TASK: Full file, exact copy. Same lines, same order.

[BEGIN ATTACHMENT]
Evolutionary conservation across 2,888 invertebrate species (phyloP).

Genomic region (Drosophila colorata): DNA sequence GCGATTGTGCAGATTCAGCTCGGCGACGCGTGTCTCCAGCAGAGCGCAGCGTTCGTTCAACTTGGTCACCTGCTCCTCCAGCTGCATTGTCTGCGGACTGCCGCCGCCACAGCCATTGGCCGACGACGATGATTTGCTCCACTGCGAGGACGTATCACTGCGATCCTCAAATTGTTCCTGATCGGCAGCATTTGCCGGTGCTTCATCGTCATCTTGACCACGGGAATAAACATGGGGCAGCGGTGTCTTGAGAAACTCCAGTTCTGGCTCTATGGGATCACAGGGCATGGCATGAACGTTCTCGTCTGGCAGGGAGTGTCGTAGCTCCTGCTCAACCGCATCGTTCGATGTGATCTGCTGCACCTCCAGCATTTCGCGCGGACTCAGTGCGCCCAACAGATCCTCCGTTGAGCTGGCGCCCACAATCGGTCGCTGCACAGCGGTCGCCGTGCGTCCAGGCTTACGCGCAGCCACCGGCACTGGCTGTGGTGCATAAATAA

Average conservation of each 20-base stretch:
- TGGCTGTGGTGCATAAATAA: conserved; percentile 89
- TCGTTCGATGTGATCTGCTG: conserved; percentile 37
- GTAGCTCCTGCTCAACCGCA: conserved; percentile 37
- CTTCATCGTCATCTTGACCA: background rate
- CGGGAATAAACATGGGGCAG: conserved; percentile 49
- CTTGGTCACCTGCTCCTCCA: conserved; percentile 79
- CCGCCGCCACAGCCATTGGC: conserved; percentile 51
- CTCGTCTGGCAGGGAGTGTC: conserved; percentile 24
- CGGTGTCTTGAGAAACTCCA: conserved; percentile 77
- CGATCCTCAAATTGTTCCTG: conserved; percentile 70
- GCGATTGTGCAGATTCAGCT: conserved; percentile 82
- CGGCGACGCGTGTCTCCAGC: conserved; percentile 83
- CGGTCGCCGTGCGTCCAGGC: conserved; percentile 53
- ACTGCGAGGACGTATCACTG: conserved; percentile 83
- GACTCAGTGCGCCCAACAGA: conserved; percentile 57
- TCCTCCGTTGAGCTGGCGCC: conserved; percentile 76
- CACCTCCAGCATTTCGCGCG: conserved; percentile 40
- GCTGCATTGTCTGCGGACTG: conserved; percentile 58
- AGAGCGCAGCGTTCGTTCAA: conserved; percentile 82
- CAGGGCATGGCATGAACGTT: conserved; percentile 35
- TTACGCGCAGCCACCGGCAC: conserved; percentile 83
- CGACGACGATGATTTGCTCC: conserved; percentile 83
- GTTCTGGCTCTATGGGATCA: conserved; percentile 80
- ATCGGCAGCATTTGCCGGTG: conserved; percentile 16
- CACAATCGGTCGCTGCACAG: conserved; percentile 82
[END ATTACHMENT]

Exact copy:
Evolutionary conservation across 2,888 invertebrate species (phyloP).

Genomic region (Drosophila colorata): DNA sequence GCGATTGTGCAGATTCAGCTCGGCGACGCGTGTCTCCAGCAGAGCGCAGCGTTCGTTCAACTTGGTCACCTGCTCCTCCAGCTGCATTGTCTGCGGACTGCCGCCGCCACAGCCATTGGCCGACGACGATGATTTGCTCCACTGCGAGGACGTATCACTGCGATCCTCAAATTGTTCCTGATCGGCAGCATTTGCCGGTGCTTCATCGTCATCTTGACCACGGGAATAAACATGGGGCAGCGGTGTCTTGAGAAACTCCAGTTCTGGCTCTATGGGATCACAGGGCATGGCATGAACGTTCTCGTCTGGCAGGGAGTGTCGTAGCTCCTGCTCAACCGCATCGTTCGATGTGATCTGCTGCACCTCCAGCATTTCGCGCGGACTCAGTGCGCCCAACAGATCCTCCGTTGAGCTGGCGCCCACAATCGGTCGCTGCACAGCGGTCGCCGTGCGTCCAGGCTTACGCGCAGCCACCGGCACTGGCTGTGGTGCATAAATAA

Average conservation of each 20-base stretch:
- TGGCTGTGGTGCATAAATAA: conserved; percentile 89
- TCGTTCGATGTGATCTGCTG: conserved; percentile 37
- GTAGCTCCTGCTCAACCGCA: conserved; percentile 37
- CTTCATCGTCATCTTGACCA: background rate
- CGGGAATAAACATGGGGCAG: conserved; percentile 49
- CTTGGTCACCTGCTCCTCCA: conserved; percentile 79
- CCGCCGCCACAGCCATTGGC: conserved; percentile 51
- CTCGTCTGGCAGGGAGTGTC: conserved; percentile 24
- CGGTGTCTTGAGAAACTCCA: conserved; percentile 77
- CGATCCTCAAATTGTTCCTG: conserved; percentile 70
- GCGATTGTGCAGATTCAGCT: conserved; percentile 82
- CGGCGACGCGTGTCTCCAGC: conserved; percentile 83
- CGGTCGCCGTGCGTCCAGGC: conserved; percentile 53
- ACTGCGAGGACGTATCACTG: conserved; percentile 83
- GACTCAGTGCGCCCAACAGA: conserved; percentile 57
- TCCTCCGTTGAGCTGGCGCC: conserved; percentile 76
- CACCTCCAGCATTTCGCGCG: conserved; percentile 40
- GCTGCATTGTCTGCGGACTG: conserved; percentile 58
- AGAGCGCAGCGTTCGTTCAA: conserved; percentile 82
- CAGGGCATGGCATGAACGTT: conserved; percentile 35
- TTACGCGCAGCCACCGGCAC: conserved; percentile 83
- CGACGACGATGATTTGCTCC: conserved; percentile 83
- GTTCTGGCTCTATGGGATCA: conserved; percentile 80
- ATCGGCAGCATTTGCCGGTG: conserved; percentile 16
- CACAATCGGTCGCTGCACAG: conserved; percentile 82